Unless enough people care one way or another to amend the Constitution. That's the proper way to do it. And the only way that does not weaken this Constitution that protects us all from the tyranny of absolute majority rule.

 
EDITOR'S NOTE: Smokey Briggs is the Editor and Publisher of the Pecos Enterprise whose column appears on Tuesdays. He can be e-mailed at: smokey@pecos.net

Your View

All-inclusive prayers

I was pleased to see all the supporters of prayer in school writing letters to the editor. Also on the same page was the editorial telling use how to get prayer re-instated in the schools. So I'd like to be the first to suggest which prayer goes first.

You see, if we cannot allow only one prayer, i.e.: The Lords Prayer, since that would constitute a state sanctioned religion, we would have to have all- inclusive prayers. Now I personally would like to have the first prayer in Hebrew, probably the Shama, a very important prayer declaring there is but one G-d. Then for our Hindu friends, the second prayer could be one of their favorites. Scientolgy has declared itself a religion so L. Ron Hubbard's followers could go next, followed by a Protestant prayer, and then a Muslim prayer where the kids could bow towards Mecca. Then the Satanists could do one of theirs- Oh yeah, Satanism is a religion and could not be excluded. Then they could pray the Rosary, followed by Buddhist, B'hai, Unitarian, Druid, etc until we start the cycle all over again. Just think how much our children will learn about other religions and maybe even decide to embrace a new faith they find more to their liking.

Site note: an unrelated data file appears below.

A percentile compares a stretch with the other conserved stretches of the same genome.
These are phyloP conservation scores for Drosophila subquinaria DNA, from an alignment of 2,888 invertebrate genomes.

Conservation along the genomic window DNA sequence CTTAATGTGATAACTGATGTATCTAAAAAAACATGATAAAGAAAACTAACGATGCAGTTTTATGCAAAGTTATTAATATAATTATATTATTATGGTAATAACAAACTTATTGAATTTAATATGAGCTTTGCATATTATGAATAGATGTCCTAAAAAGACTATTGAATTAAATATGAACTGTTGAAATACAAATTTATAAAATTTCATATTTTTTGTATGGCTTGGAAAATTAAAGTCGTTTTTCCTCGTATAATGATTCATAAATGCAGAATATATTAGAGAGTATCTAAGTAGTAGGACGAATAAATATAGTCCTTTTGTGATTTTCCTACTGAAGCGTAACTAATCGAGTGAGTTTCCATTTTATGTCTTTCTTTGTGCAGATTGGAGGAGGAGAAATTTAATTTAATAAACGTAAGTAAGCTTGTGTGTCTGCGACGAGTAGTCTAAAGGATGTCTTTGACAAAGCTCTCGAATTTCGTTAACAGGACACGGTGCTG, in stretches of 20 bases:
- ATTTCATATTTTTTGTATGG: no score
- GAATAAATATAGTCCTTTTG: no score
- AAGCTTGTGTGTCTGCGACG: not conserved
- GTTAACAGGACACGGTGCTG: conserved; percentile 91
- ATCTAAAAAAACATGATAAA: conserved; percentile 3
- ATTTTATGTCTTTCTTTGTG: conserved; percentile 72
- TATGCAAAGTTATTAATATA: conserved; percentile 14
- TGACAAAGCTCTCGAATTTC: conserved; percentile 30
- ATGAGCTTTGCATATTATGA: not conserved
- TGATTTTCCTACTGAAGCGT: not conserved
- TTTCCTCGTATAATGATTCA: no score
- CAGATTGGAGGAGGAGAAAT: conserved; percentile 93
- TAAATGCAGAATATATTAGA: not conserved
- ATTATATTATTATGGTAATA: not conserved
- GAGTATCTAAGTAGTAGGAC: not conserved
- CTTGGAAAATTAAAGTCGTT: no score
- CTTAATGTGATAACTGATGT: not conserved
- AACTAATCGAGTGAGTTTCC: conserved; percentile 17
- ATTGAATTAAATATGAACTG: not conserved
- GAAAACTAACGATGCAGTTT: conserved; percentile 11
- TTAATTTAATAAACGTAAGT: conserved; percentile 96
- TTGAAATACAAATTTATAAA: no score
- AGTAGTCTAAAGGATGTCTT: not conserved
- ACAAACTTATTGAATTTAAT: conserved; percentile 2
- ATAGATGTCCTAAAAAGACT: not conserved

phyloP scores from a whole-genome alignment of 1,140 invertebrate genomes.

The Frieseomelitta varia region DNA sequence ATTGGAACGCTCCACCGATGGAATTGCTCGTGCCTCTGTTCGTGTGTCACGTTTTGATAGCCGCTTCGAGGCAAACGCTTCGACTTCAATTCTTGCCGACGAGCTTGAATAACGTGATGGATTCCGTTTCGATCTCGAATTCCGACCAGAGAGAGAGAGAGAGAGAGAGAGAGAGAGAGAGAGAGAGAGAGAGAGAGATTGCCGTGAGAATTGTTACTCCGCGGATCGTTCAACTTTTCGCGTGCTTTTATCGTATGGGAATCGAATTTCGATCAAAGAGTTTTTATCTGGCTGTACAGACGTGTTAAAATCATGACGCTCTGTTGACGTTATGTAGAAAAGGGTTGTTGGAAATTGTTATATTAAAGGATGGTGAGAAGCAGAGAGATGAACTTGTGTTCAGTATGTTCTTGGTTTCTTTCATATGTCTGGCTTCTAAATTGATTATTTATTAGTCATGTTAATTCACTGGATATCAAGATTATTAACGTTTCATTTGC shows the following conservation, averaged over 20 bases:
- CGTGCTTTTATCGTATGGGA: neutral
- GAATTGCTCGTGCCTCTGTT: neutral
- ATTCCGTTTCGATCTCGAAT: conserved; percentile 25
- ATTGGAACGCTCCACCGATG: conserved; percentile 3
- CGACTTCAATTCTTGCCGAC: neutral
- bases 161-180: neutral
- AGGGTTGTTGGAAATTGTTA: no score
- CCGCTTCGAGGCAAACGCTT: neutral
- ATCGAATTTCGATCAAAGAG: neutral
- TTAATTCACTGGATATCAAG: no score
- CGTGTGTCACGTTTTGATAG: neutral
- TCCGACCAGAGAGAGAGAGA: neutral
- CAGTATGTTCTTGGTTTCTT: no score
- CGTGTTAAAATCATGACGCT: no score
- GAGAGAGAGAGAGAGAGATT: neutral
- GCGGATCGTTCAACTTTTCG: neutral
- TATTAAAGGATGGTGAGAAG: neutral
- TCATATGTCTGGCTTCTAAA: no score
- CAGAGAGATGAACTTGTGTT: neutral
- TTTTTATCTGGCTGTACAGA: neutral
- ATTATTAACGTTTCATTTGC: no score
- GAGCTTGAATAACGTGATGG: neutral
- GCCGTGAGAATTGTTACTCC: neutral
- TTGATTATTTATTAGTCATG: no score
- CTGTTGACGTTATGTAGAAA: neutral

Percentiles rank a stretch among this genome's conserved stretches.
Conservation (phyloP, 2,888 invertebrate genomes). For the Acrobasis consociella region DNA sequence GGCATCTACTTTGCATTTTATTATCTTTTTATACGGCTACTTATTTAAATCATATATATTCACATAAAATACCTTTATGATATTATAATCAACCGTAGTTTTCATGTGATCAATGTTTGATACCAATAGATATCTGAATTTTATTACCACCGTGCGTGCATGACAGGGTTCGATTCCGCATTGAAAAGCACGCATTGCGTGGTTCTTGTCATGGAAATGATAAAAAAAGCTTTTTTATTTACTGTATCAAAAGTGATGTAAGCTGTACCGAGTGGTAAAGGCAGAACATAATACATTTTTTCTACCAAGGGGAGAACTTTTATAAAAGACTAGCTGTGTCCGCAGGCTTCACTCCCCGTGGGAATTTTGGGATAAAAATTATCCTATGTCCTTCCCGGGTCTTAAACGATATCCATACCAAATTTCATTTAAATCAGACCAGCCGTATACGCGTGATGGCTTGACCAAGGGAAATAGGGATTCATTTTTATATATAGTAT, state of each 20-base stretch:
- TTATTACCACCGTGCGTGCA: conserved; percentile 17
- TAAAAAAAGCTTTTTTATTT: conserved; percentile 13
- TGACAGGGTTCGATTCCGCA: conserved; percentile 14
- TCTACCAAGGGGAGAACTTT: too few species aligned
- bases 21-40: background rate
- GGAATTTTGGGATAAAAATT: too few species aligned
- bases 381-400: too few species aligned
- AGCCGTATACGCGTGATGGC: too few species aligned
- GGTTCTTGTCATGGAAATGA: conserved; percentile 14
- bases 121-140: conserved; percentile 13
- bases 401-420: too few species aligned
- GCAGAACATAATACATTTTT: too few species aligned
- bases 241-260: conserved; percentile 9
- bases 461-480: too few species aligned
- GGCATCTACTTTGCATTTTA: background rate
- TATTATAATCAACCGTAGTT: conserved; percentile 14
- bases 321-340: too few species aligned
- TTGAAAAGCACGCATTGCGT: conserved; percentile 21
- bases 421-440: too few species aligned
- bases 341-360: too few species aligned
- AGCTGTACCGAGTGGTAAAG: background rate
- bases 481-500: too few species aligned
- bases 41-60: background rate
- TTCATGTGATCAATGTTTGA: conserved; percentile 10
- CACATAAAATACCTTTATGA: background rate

Also think about the tolerance learned by all. I mean our children could learn to respect other peoples rights to their own faiths. Maybe it will end all religious wars. After all aren't all religious wars begun with a prayer?

Sincerely,
YVETTE TIMMINS

Silent meditation at games not forbidden

I would like to congratulate the P-B-T ISD school board on the stance they took to observe the law pertaining to "SCHOOL PRAYER". I do believe that the Christian zealots of this community have not totally read or understand why the law was passed.